It’s More than a Game: Short-Sellers, Individual Investors, and GameStop
You may have seen the news the last couple of weeks featuring prominent mentions of GameStop, a video game retailer, and AMC, a cinema chain. Wall Street hedge funds and individual investors have been engaged in a contest of wills, of sorts, and the financial implications amount to considerably more than a player’s name in the high scorer’s list.
First, some background. GameStop and AMC are both publicly traded companies, and their stock has been the target of short-selling, mostly by hedge funds. Short selling occurs when someone sells stock they don’t own—essentially borrowing the shares—in hopes that the price of the shares will drop, allowing them to buy back the shares—“covering the short position”—with lower-priced shares. When short selling is successful, the short seller pockets the difference between the price at which the short sale was made and the lower price at which the short position was covered (less fees, commissions, and other costs). GameStop and AMC have both been struggling, which is the main reason they attracted short sellers’ attention in the first place.
Enter individual investors. A Reddit investing forum, r/WallStreetBets, began touting the stocks of the two companies, perhaps because many forum members were personal fans of GameStop and AMC. The forum has some three million members, and some of them began buying shares of the target companies, resulting in a rise in their share prices. Eventually, the increase in the stock price forced short sellers to begin buying the stock as their positions went beyond allowable margin limits. A “reverse cascade” effect ensued as more short contracts were affected (a “short squeeze”), pushing prices of GameStop stock up from $17 to $483, at one point. Elon Musk even got involved, tweeting about the situation.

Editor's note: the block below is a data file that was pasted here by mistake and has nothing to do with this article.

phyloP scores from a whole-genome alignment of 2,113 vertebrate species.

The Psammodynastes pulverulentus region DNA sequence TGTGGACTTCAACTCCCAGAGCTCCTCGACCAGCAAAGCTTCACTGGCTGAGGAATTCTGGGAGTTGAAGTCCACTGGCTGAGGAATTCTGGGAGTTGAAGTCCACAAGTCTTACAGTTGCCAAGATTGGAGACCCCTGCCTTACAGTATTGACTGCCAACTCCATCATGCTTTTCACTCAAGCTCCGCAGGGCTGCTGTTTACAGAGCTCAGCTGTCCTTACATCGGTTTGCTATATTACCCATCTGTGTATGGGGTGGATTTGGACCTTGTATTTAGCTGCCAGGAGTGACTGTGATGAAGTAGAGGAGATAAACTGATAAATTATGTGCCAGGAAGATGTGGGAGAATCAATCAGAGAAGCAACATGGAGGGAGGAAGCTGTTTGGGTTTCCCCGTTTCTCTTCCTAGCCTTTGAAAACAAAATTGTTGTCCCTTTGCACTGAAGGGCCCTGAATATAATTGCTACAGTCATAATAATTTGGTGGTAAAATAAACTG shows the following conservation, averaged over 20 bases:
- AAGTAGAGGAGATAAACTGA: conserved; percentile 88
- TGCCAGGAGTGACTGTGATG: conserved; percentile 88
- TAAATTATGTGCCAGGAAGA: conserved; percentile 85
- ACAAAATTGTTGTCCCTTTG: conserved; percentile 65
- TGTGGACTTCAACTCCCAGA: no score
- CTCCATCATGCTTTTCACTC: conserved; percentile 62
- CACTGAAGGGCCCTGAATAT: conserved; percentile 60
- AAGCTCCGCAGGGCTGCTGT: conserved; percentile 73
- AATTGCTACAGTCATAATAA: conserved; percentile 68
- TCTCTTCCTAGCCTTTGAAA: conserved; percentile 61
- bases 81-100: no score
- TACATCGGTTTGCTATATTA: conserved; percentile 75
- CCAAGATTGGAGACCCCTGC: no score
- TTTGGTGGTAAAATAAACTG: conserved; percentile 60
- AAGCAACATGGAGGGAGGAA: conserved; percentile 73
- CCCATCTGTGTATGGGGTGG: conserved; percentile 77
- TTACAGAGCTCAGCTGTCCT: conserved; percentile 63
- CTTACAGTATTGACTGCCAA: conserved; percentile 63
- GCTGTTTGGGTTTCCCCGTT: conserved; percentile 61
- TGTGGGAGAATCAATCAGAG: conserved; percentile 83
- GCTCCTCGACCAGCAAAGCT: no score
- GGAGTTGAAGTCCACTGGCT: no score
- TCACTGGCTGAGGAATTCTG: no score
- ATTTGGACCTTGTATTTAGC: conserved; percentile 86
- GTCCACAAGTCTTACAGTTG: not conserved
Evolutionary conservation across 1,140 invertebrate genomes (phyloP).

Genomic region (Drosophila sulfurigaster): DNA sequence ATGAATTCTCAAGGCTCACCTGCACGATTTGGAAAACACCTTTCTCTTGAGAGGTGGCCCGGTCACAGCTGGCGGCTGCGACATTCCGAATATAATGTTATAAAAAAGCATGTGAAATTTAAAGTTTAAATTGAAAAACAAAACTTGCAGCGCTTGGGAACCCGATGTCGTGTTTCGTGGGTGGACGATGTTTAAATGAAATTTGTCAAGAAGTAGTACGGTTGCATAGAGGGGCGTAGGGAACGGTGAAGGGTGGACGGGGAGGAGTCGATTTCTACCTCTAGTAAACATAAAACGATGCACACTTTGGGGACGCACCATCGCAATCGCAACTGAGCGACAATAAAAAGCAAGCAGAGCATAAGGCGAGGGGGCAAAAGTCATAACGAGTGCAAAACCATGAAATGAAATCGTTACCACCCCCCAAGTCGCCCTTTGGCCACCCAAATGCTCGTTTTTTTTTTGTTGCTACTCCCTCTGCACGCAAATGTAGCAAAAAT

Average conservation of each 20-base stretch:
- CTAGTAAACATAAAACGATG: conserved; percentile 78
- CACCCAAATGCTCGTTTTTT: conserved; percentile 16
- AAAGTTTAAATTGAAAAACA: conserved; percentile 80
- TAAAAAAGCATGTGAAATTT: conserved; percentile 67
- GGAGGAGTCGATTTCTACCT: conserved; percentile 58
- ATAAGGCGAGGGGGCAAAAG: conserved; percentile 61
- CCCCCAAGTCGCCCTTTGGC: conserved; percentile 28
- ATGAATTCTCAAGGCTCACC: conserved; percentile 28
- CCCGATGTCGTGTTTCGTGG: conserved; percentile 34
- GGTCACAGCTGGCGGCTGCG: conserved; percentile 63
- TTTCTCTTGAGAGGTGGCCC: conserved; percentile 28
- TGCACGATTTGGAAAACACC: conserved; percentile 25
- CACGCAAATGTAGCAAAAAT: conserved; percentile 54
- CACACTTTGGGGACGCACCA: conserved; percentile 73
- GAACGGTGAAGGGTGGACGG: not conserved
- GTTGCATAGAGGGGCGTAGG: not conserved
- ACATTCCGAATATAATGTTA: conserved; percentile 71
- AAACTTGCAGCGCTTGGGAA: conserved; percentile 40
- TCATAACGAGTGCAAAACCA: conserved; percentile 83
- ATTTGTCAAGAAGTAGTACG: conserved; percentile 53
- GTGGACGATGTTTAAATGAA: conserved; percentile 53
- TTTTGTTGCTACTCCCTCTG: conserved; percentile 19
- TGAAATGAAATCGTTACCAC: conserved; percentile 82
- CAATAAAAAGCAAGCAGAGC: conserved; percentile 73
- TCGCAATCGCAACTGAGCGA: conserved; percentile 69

Volatility in the stocks has been off the charts, forcing multiple halts in trading and causing several popular trading platforms for individual investors (Robinhood, TD Ameritrade, others) to begin restricting trades. Some investors have filed a class-action suit against Robinhood.
By Monday, January 25, short-sellers stood to lose some $3.3 billion (half of the losses came the previous Friday, when the stock price of GameStop jumped by 51%). GameStop closed on Thursday, January 28, at $193.60, down 44% in the day’s trading. The next day, GameStop ended the week at $325.
For those who mistrust hedge funds and their managers and those who like to root for the underdog, all this has been rather entertaining. It is unlikely that the feud involving these two stocks will affect many long-term investors; fewer than 400 mutual funds have positions in GameStop, compared with more than 5,000 holding Apple, for example. It seems possible that the speculative bubble around GameStop and AMC will eventually burst, as many other similar bubbles have, over the years. It also seems likely that the short sellers will lick their wounds and learn from the situation, revising their strategies for the future.
Of course, this type of highly speculative investing behavior—both of the short sellers and the individual investors bidding up stock prices—is not what we advise for our clients. Instead of focusing large percentages of assets in a single stock or strategy, we help our clients build broadly diversified portfolios that allow the markets to work for—not against—our clients’ long-term goals. If you would like to learn more about our individualized approach to investing, please contact us. And to learn more about coping with market volatility and its effects on your investments, click here to read our whitepaper, “The Informed Investor: Making Smart Investing Decisions in Today’s Volatile Market.”